“If there’s a way to do it better…Find it.” – Thomas Edison”
It can probably be said that every business out there uses writing. Because of this, it’s important to know how one should write for a business – after all, communicating in a work environment is a little different than communicating in one’s personal life.
We used our experience and a bit of research to come up with some suggestions on how you can improve your professional communications.
Tips for Better Business Communications and Writing
When it comes to communicating as a businessperson, whether it’s an email, an article, an announcement, or otherwise, always think ahead. What information is pertinent and needs to be included? Are there any details you need to double check? What research can you do to ensure you aren’t spreading misinformation? Do you need to schedule time to speak with someone else regarding a certain topic?
While some things can be written on a whim, you can improve the relevance and the overall necessity of your writing by preparing for it beforehand.
Think like a reader.
Assume that anyone reading your writing doesn’t have any previous knowledge about your topic. In what areas do you need to offer explanations and where can you afford to use as few words as possible? Is your topic one that your reader(s) even want to read? On a businessperson to businessperson level, can your writing be taken offensively?
Make sure that your writing voice is intelligent and easy to understand so that your readers have no problem with your writing.
Less is more – keep it simple.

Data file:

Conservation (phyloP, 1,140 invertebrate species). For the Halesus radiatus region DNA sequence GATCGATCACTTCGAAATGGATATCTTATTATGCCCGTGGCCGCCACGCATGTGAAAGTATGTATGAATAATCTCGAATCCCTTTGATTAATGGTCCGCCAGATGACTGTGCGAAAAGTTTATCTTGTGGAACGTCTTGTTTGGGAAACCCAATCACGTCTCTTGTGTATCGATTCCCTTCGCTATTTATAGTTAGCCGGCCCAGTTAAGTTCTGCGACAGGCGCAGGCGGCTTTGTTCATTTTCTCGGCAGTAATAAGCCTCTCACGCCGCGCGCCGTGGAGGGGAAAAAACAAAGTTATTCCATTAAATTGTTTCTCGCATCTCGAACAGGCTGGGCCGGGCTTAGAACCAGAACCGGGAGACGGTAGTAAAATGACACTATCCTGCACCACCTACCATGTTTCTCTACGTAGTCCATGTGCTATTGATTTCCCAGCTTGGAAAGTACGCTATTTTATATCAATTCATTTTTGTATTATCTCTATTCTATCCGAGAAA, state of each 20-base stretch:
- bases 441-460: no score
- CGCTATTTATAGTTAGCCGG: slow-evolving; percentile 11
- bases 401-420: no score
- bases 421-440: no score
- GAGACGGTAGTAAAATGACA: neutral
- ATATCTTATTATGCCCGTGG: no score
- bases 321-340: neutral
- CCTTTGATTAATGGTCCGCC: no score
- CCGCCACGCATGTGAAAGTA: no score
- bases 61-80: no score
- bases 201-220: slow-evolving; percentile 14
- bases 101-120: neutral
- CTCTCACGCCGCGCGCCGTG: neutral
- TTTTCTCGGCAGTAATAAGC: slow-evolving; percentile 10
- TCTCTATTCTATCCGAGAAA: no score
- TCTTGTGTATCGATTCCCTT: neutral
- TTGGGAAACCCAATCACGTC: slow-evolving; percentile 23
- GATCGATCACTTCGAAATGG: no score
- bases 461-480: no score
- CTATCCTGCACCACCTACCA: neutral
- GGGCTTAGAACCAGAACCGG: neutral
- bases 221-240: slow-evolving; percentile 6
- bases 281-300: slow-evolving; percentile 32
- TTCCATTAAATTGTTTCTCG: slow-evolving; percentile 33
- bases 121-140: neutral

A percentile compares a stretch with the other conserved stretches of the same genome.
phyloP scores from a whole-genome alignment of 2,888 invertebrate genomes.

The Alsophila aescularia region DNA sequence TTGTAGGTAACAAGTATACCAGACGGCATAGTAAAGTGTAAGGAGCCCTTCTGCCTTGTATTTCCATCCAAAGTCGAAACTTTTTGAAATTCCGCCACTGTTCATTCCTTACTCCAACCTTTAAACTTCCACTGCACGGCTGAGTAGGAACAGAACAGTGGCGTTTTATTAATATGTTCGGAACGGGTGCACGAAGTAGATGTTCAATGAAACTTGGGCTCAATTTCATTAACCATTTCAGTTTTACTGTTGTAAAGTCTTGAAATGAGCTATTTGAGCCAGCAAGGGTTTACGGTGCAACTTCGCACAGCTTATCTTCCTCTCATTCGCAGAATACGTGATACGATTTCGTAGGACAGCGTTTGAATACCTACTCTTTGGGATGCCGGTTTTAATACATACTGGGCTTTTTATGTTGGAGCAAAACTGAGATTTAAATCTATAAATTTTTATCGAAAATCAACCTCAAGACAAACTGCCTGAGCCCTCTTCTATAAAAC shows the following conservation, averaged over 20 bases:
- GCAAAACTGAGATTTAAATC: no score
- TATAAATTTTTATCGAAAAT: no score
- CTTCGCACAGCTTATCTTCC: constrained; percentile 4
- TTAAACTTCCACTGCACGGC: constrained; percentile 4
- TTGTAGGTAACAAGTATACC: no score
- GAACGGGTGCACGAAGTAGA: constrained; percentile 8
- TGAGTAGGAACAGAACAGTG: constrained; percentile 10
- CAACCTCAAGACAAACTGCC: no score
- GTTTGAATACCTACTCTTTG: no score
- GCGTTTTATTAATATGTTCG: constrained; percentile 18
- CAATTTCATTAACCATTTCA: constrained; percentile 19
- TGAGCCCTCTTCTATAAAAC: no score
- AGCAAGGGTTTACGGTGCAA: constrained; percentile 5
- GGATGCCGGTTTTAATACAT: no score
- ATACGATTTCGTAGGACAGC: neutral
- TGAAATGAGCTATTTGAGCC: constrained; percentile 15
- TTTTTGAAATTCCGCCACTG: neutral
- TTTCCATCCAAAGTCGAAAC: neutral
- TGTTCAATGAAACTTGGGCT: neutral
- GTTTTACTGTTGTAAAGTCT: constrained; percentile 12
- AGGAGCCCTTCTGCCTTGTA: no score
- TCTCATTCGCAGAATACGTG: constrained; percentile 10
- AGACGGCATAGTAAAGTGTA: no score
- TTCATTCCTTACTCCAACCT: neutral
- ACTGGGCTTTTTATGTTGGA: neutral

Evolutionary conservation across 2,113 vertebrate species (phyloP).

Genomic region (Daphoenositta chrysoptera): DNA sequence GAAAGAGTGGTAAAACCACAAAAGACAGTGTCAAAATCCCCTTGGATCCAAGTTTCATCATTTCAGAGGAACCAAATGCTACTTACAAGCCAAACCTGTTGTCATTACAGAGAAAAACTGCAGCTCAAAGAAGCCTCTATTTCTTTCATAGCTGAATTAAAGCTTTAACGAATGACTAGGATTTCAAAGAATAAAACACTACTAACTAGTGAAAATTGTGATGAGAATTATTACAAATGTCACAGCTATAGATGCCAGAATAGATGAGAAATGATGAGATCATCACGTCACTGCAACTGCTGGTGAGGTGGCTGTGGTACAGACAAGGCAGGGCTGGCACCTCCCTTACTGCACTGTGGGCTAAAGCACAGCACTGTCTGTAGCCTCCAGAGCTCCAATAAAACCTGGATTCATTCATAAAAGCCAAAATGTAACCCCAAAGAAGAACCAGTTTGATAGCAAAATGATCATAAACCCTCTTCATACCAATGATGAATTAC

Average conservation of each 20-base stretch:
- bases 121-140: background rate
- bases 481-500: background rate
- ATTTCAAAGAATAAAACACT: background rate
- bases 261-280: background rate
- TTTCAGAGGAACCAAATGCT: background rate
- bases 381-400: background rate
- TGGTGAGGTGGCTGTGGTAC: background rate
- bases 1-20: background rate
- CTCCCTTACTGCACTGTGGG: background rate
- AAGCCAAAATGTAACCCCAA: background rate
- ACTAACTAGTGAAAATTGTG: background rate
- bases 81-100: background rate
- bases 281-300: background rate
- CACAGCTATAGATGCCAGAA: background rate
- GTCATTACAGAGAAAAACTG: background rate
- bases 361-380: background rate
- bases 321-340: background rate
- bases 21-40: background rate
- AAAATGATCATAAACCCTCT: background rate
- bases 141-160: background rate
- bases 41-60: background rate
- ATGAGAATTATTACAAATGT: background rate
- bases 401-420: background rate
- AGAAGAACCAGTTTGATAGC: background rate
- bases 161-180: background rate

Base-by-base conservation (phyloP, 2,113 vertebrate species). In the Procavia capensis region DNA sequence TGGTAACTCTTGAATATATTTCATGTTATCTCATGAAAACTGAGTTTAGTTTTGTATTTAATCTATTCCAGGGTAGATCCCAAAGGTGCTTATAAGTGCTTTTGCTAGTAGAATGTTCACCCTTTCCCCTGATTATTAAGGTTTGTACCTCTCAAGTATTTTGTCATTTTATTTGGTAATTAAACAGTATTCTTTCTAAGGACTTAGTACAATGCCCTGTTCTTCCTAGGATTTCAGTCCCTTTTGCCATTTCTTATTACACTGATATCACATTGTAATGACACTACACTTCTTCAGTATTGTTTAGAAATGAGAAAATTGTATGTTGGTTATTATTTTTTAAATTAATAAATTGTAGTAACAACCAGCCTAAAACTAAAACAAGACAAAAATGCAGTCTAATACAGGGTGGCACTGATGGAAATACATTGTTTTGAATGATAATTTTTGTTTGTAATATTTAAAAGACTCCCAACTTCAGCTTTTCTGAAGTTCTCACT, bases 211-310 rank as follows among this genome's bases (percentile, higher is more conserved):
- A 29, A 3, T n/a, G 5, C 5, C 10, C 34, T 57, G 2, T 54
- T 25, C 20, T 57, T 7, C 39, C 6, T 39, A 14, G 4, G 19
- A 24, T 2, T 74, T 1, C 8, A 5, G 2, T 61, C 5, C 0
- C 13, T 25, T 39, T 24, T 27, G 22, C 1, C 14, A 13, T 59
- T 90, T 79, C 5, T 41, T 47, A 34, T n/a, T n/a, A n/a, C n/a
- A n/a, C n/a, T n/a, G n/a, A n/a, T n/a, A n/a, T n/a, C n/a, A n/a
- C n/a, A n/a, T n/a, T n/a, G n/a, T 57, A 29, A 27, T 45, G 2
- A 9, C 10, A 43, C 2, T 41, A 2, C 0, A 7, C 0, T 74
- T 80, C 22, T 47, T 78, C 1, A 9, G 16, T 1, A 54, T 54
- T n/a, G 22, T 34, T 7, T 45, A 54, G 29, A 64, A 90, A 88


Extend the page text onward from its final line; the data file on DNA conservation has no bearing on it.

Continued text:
Don’t overwhelm readers or recipients with more than they can – or want – to handle. A good rule of thumb is to keep your writing between 300 and 700 words for something like a blog post, and between 50 and 125 words for an email. Any more than that and you’ll start to lose the attention of your readers. Additionally, only include information that is immediately necessary and stick to concise language.
Professional does not equal formal.
When communicating as a businessperson, it can be easy to assume that you need to be as put-together and well-spoken as possible, but this isn’t always the case. Keep your language and your topics professional, but feel free to include humor and insight. Making your writing fresh and relatable rather than stiff and strictly business-only can improve the reading experience tenfold.
Write once, check twice.
This is a good rule to stick to when doing any kind of writing. On your first draft, write up what you want to say. Get all your information in one place before you start worrying about styling or even grammar and punctuation. Simply purge your mind of the thoughts you’re trying to get out. Then you can go back over everything (twice!) and edit as you see fit. It’s not a bad idea to get a second opinion, as well! Have someone you trust within your business act as an editor to be certain that your writing is error-free and makes sense to the reader.